Here's a promise. You will never forget your first view of the Colosseum. And here's another promise. You will never forget the moment when you first climb the steps and come out onto the inside terrace. It is, truly, absolutely stunning. There is just no other word for it.
But it can be overwhelming. We love this building so much, and we want you to as well. So this page is dedicated to giving you some tips about the best times, and the best ways, so see it. And if you don't find what you're looking for, feel free to contact us - we would be more than happy to help.
Who wouldn't love this?
We would say - any time! It has its attractions all year. At Christmas there's no doubt in our minds that it's one of the greatest places to visit in the whole of Italy. Seeing it lit up against a starry sky with its huge Christmas tree standing outside is an experience like no other.
If you're in Rome in the winter months, don't miss it. This is probably our very favourite time to see the Colosseum.
Spring and autumn are also good times because the weather's usually quite warm which makes standing and staring (which we guarantee you will want to do) much more pleasurable than in the heat of summer. The only problem is that it often rains during these months - pack an umbrella and you'll be fine.
Our god-daughter Sarah and friend Anne at the
Colosseum in summer.
Summer can bring its own difficulties. July and August in particular are baking hot and inside the Colosseum there are very few places to shelter. Temperatures quite commonly reach well over 40°C - that's more than 100°F - and dehydration can be a real problem.
If you're visiting in the summer, try to go in the late afternoon when the sun is lower and parts of the building are in shade. Take a bottle of water (each) with you, but don't buy it outside the Colosseum - the prices are extortionate. Wear a hat too, or buy one of the pretty paper parasols from the vendors near Termini station for a couple of Euros - they're a great way of keeping the sun off.
If you want more detailed information about Rome's climate, follow this link about the weather in Rome.
Believe it or not, for the most famous ancient Roman monument in the world, it's not that easy to find!
If you use a 'hop-on, hop-off' tour bus, you won't have a problem as all the tours stop immediately outside. And if you can find the Forum and either walk through it or down the side of it, you will find the Colosseum at the bottom.
Of course, anyone in Rome will be able to point you in the right direction and your hotel will give you a map - but for your convenience in planning, have a look at this - use the zoom to see the Colosseum in relation to the rest of Rome.
Walking is the easiest way to get there, but if you're on the other side of the city you could take Line 'B' of the Metro to the stop called 'Colosseo' (although it's really not a pleasant experience!). Trams number 3 and 8, or buses number 60, 75, 85, 87, 175, 810 and 850 also stop near the Colosseum in the Via Labicana.
Every day apart from Christmas Day and New Year's Day, from 8.30 a.m. to 7 p.m. or one hour before sunset in winter.
But don't leave it till the last minute. You will need a good couple of hours to take it all in.
Queues for tickets to the Colosseum in Rome are always long and can be tedious in the heat of the summer. We've seen lines lasting two hours or more.
Rather than buy your ticket there, buy a combination ticket for the three main ancient sites (Colosseum, Palatine Hill and Forum) at the nearby entrance to the Palatine Hill. It's valid for two days so you don't have to visit all three in one day.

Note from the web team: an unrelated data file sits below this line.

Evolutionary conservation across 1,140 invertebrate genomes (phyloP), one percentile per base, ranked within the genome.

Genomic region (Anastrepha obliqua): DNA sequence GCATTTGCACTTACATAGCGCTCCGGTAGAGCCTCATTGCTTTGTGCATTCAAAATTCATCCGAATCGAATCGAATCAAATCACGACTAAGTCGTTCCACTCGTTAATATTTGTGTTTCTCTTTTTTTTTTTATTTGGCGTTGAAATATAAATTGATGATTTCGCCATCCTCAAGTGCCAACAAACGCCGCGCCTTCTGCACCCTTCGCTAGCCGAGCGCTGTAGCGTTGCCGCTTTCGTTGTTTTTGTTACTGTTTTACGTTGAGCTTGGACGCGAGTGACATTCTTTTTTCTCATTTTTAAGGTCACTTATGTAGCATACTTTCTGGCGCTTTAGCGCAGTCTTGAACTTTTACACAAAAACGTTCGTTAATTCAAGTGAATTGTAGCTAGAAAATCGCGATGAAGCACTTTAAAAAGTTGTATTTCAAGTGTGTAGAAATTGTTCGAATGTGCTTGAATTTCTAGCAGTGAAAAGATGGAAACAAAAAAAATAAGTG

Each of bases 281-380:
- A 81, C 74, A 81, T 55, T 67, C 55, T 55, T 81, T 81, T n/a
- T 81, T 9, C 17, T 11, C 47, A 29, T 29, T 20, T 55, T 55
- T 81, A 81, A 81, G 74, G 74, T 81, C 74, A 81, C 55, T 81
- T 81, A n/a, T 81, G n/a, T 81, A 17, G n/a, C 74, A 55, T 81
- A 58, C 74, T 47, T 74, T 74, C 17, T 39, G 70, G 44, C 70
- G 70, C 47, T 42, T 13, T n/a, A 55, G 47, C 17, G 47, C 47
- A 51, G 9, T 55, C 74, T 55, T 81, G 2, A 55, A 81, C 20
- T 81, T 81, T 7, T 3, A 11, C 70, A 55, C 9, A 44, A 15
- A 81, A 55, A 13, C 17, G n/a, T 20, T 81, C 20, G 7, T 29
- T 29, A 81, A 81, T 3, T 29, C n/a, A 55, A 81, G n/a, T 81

If you're prepared to pay for an audio tour there's a separate queue inside the main entrance which is usually much shorter. The audio guide isn't brilliant, but it's a good starting point if this is your first visit and it's available in a number of different languages.
Better still, buy your tickets before you travel. Clicking on the picture below (it will open in a new window) allows you to buy online and print tickets before you go for a number of different options, some of them self-guided, some not. When you arrive at the Colosseum, go straight to the desk (inside) marked 'Online Reservations' and hand over your papers. The person who booked and paid must also produce identification in the form of a passport or identity card.
Book by clicking the pic underneath.
The lower levels - only accessible with a guided tour.
In our view, the best possible option is to pre-book a fully guided tour. This is actually the option we would advise, particularly if it's your first visit. The knowledge of the guides is second to none and you will be given a full explanation of the different layers of this massive building.
But also, and very importantly, a new section of the Colosseum was opened for the first time in 2011 and it is only viewable with a guided tour. It unveils a part of the Colosseum previously seen only by archeologists : the tunnels under the main Arena through which gladiators and animals would pass before being lifted by pulleys into the Arena itself.
This is an absolutely fascinating experience - don't, whatever you do, miss it. Seeing the Colosseum in Rome itself is incredible, but experiencing its lowest floor is one of the best experiences we know of.<br>
And if you're trying to entertain your children, or interest them in history, and having a hard time, walking in the footsteps of gladiators will, we guarantee, do the trick!
If you want to interest your family in the Colosseum in Rome before you travel, have a look at our pages covering little known fun facts about the Roman Colosseum - they'll love this!
And here are some more strange but true facts about ancient Roman culture to entertain and delight!
If you're planning to visit Rome, or even if you're just dreaming about it, don't forget to have a look at some other great things to do in Rome to suit all ages.